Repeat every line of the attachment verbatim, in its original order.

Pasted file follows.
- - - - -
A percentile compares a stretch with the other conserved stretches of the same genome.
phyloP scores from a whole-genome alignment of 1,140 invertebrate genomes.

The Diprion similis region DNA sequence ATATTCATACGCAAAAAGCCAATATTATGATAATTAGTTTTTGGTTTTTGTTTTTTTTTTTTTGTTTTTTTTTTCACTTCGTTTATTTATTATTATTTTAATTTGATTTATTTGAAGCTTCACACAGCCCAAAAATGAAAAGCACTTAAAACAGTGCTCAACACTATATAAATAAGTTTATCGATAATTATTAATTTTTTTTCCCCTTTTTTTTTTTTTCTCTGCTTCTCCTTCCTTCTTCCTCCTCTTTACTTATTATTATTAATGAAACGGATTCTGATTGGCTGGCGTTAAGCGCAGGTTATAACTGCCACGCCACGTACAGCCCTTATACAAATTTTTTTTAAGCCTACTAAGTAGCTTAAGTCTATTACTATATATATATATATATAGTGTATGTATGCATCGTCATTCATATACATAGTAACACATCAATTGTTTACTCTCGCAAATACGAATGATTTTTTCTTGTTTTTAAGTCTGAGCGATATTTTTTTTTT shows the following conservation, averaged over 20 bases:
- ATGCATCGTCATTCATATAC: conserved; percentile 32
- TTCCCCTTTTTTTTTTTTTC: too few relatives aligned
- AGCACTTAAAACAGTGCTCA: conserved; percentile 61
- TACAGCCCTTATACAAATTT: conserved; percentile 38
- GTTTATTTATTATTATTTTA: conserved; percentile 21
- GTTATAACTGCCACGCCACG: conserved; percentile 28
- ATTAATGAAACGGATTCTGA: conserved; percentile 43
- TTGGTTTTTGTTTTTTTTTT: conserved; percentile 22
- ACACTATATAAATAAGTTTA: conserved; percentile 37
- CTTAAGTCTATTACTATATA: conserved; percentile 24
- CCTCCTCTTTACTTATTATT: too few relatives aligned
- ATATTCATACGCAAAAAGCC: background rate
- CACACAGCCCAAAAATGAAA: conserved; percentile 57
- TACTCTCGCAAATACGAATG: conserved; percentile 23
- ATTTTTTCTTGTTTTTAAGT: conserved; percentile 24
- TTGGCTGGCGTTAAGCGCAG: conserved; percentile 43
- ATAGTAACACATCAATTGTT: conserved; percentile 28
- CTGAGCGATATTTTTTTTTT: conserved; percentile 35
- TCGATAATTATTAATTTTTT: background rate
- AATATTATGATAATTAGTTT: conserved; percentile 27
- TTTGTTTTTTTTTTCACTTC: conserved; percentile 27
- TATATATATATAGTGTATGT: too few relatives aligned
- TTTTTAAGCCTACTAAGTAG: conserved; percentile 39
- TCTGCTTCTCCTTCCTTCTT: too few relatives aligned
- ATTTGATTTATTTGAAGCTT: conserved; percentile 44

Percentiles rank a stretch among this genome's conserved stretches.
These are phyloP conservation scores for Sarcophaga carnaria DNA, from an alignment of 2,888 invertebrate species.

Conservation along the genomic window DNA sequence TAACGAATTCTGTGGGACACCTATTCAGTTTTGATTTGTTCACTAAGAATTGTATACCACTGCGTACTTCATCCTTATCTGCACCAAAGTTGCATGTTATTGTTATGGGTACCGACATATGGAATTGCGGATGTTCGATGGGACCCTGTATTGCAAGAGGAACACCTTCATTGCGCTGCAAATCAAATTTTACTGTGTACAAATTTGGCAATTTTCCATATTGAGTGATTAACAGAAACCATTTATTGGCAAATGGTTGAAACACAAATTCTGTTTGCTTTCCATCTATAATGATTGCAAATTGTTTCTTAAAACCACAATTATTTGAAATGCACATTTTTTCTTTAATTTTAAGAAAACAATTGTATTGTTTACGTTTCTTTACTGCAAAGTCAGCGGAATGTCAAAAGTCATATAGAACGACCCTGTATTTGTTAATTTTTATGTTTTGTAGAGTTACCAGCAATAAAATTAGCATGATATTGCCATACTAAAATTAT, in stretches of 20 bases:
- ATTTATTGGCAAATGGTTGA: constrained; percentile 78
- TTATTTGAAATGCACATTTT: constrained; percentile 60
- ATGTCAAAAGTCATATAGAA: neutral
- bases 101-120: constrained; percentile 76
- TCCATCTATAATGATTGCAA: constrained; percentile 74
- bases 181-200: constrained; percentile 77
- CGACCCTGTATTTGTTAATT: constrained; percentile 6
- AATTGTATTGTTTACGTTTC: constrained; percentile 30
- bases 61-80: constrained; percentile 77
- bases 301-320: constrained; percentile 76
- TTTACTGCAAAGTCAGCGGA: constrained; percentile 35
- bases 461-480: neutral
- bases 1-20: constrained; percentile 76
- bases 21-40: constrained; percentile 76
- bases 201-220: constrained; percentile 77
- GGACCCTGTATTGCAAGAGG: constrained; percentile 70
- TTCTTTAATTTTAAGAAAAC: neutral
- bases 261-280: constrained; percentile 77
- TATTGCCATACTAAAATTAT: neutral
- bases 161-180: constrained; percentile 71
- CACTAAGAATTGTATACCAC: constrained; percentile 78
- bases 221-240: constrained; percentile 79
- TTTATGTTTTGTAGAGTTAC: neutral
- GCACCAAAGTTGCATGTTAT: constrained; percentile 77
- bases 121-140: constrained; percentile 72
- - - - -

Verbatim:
A percentile compares a stretch with the other conserved stretches of the same genome.
phyloP scores from a whole-genome alignment of 1,140 invertebrate genomes.

The Diprion similis region DNA sequence ATATTCATACGCAAAAAGCCAATATTATGATAATTAGTTTTTGGTTTTTGTTTTTTTTTTTTTGTTTTTTTTTTCACTTCGTTTATTTATTATTATTTTAATTTGATTTATTTGAAGCTTCACACAGCCCAAAAATGAAAAGCACTTAAAACAGTGCTCAACACTATATAAATAAGTTTATCGATAATTATTAATTTTTTTTCCCCTTTTTTTTTTTTTCTCTGCTTCTCCTTCCTTCTTCCTCCTCTTTACTTATTATTATTAATGAAACGGATTCTGATTGGCTGGCGTTAAGCGCAGGTTATAACTGCCACGCCACGTACAGCCCTTATACAAATTTTTTTTAAGCCTACTAAGTAGCTTAAGTCTATTACTATATATATATATATATAGTGTATGTATGCATCGTCATTCATATACATAGTAACACATCAATTGTTTACTCTCGCAAATACGAATGATTTTTTCTTGTTTTTAAGTCTGAGCGATATTTTTTTTTT shows the following conservation, averaged over 20 bases:
- ATGCATCGTCATTCATATAC: conserved; percentile 32
- TTCCCCTTTTTTTTTTTTTC: too few relatives aligned
- AGCACTTAAAACAGTGCTCA: conserved; percentile 61
- TACAGCCCTTATACAAATTT: conserved; percentile 38
- GTTTATTTATTATTATTTTA: conserved; percentile 21
- GTTATAACTGCCACGCCACG: conserved; percentile 28
- ATTAATGAAACGGATTCTGA: conserved; percentile 43
- TTGGTTTTTGTTTTTTTTTT: conserved; percentile 22
- ACACTATATAAATAAGTTTA: conserved; percentile 37
- CTTAAGTCTATTACTATATA: conserved; percentile 24
- CCTCCTCTTTACTTATTATT: too few relatives aligned
- ATATTCATACGCAAAAAGCC: background rate
- CACACAGCCCAAAAATGAAA: conserved; percentile 57
- TACTCTCGCAAATACGAATG: conserved; percentile 23
- ATTTTTTCTTGTTTTTAAGT: conserved; percentile 24
- TTGGCTGGCGTTAAGCGCAG: conserved; percentile 43
- ATAGTAACACATCAATTGTT: conserved; percentile 28
- CTGAGCGATATTTTTTTTTT: conserved; percentile 35
- TCGATAATTATTAATTTTTT: background rate
- AATATTATGATAATTAGTTT: conserved; percentile 27
- TTTGTTTTTTTTTTCACTTC: conserved; percentile 27
- TATATATATATAGTGTATGT: too few relatives aligned
- TTTTTAAGCCTACTAAGTAG: conserved; percentile 39
- TCTGCTTCTCCTTCCTTCTT: too few relatives aligned
- ATTTGATTTATTTGAAGCTT: conserved; percentile 44

Percentiles rank a stretch among this genome's conserved stretches.
These are phyloP conservation scores for Sarcophaga carnaria DNA, from an alignment of 2,888 invertebrate species.

Conservation along the genomic window DNA sequence TAACGAATTCTGTGGGACACCTATTCAGTTTTGATTTGTTCACTAAGAATTGTATACCACTGCGTACTTCATCCTTATCTGCACCAAAGTTGCATGTTATTGTTATGGGTACCGACATATGGAATTGCGGATGTTCGATGGGACCCTGTATTGCAAGAGGAACACCTTCATTGCGCTGCAAATCAAATTTTACTGTGTACAAATTTGGCAATTTTCCATATTGAGTGATTAACAGAAACCATTTATTGGCAAATGGTTGAAACACAAATTCTGTTTGCTTTCCATCTATAATGATTGCAAATTGTTTCTTAAAACCACAATTATTTGAAATGCACATTTTTTCTTTAATTTTAAGAAAACAATTGTATTGTTTACGTTTCTTTACTGCAAAGTCAGCGGAATGTCAAAAGTCATATAGAACGACCCTGTATTTGTTAATTTTTATGTTTTGTAGAGTTACCAGCAATAAAATTAGCATGATATTGCCATACTAAAATTAT, in stretches of 20 bases:
- ATTTATTGGCAAATGGTTGA: constrained; percentile 78
- TTATTTGAAATGCACATTTT: constrained; percentile 60
- ATGTCAAAAGTCATATAGAA: neutral
- bases 101-120: constrained; percentile 76
- TCCATCTATAATGATTGCAA: constrained; percentile 74
- bases 181-200: constrained; percentile 77
- CGACCCTGTATTTGTTAATT: constrained; percentile 6
- AATTGTATTGTTTACGTTTC: constrained; percentile 30
- bases 61-80: constrained; percentile 77
- bases 301-320: constrained; percentile 76
- TTTACTGCAAAGTCAGCGGA: constrained; percentile 35
- bases 461-480: neutral
- bases 1-20: constrained; percentile 76
- bases 21-40: constrained; percentile 76
- bases 201-220: constrained; percentile 77
- GGACCCTGTATTGCAAGAGG: constrained; percentile 70
- TTCTTTAATTTTAAGAAAAC: neutral
- bases 261-280: constrained; percentile 77
- TATTGCCATACTAAAATTAT: neutral
- bases 161-180: constrained; percentile 71
- CACTAAGAATTGTATACCAC: constrained; percentile 78
- bases 221-240: constrained; percentile 79
- TTTATGTTTTGTAGAGTTAC: neutral
- GCACCAAAGTTGCATGTTAT: constrained; percentile 77
- bases 121-140: constrained; percentile 72